Wednesday, 5 November 2014

Enabling CORS on Amazon CloudFront with S3 as your Origin Server

Today I was debugging a customer's CloudFront setup to ensure that they were supporting CORS correctly. Amazon has documented the process, but the docs seem to be structured to work as a reference rather than a how-to. I thought I'd document what I had to do to get things working right, so that this serves as a starting point for others to get set up.

As you probably know, enabling CORS is important if you want to catch cross-domain JavaScript errors. If you are using CloudFront as a CDN, you are most likely using a different domain (or subdomain) to serve your files, and will need to set up CORS at CloudFront.

The bulk of the surprises with setting up CORS with CloudFront are with configuring S3 correctly. This is the typical setup for most people (CloudFront using S3 as their Origin Server), so you'll probably have to deal with this first.

Configuring S3

S3 has this unnecessarily complicated "CORS configuration" that you need to create. Here's the steps to get that right:

  • Log into your AWS S3 console, select your bucket, and select "Properties". S3 CORS configurations seem to apply at the level of the bucket, and not the file. I have no clue why.
  • Expand the "Permissions" pane, and click on "Add CORS configuration" or "Edit CORS configuration" depending on what you see.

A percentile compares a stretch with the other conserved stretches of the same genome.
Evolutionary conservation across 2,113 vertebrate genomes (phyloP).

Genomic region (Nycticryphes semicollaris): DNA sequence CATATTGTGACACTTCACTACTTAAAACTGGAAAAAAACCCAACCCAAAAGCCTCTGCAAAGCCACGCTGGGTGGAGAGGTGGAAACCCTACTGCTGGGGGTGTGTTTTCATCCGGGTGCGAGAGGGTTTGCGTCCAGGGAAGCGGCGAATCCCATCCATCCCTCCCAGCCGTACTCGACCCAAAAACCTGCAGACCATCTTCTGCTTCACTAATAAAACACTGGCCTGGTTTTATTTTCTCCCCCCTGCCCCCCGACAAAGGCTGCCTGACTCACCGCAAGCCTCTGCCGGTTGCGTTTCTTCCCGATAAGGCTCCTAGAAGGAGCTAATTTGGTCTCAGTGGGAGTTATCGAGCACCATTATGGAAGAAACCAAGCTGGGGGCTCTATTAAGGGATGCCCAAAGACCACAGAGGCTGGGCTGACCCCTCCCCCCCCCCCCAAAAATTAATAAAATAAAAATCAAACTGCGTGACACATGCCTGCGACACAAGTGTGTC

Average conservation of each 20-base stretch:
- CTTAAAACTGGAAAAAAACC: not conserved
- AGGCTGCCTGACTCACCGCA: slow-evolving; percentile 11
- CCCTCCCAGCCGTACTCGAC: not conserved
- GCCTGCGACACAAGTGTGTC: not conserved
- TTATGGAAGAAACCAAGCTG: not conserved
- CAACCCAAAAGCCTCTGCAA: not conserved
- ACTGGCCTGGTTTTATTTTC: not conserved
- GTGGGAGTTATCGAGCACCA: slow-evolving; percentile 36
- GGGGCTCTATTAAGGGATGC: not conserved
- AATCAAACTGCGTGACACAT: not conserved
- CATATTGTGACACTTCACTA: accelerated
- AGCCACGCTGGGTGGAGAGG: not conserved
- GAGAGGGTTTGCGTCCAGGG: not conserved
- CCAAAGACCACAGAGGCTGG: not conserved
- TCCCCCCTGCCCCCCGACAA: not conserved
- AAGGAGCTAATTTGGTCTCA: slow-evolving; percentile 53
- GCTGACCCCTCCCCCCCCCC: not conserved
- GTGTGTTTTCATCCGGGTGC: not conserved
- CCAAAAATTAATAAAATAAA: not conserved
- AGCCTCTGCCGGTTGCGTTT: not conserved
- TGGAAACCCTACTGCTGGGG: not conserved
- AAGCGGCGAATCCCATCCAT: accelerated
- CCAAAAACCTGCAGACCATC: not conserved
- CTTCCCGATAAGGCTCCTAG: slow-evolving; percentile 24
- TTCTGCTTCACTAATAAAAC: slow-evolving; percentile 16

• You should already be provided with a default permission configuration XML. (Seriously, Amazon? 2014? XML?) If not, use the following XML to get started.
    <?xml version="1.0" encoding="UTF-8"?>
    <CORSConfiguration xmlns="">

    You should look at Amazon's docs to see what this configuration means.

    In the course of this debugging exercise, I discovered the hard way that Amazon's XML parser cares about the <?xml ?> declaration, and the xmlns on the root node. If you omit these, Amazon will fail silently, showing you a happy looking green tick! (Can you imagine how hard it was to figure this out?)

  • Once you've saved the configuration, go get a coffee (or other preferred poison) while you wait for S3 to be one with your new configuration, and really internalise it's true meaning. (It takes a couple of minutes. Some sort of caching, I guess.)
  • Test if everything's looking right. This really tripped me up. Turns out, for a really complicated reason, you can't simply hit a URL in your S3 bucket from within your browser and check the "Network" tab in your dev tools. That would be too easy. No, you need to ensure that you specify certain extra headers in your request. Now, it turns out that browsers send this with CORS requests anyway, so you are covered in the real-world, but it's crazy that the dev-experience for the common case isn't what you'd expect. You could use a tool like curl to specify the additional headers needed for a "correct" CORS request:
    $ curl -sI -H "Origin:" -H "Access-Control-Request-Method: GET"
    HTTP/1.1 200 OK
    Date: Wed, 05 Nov 2014 13:37:20 GMT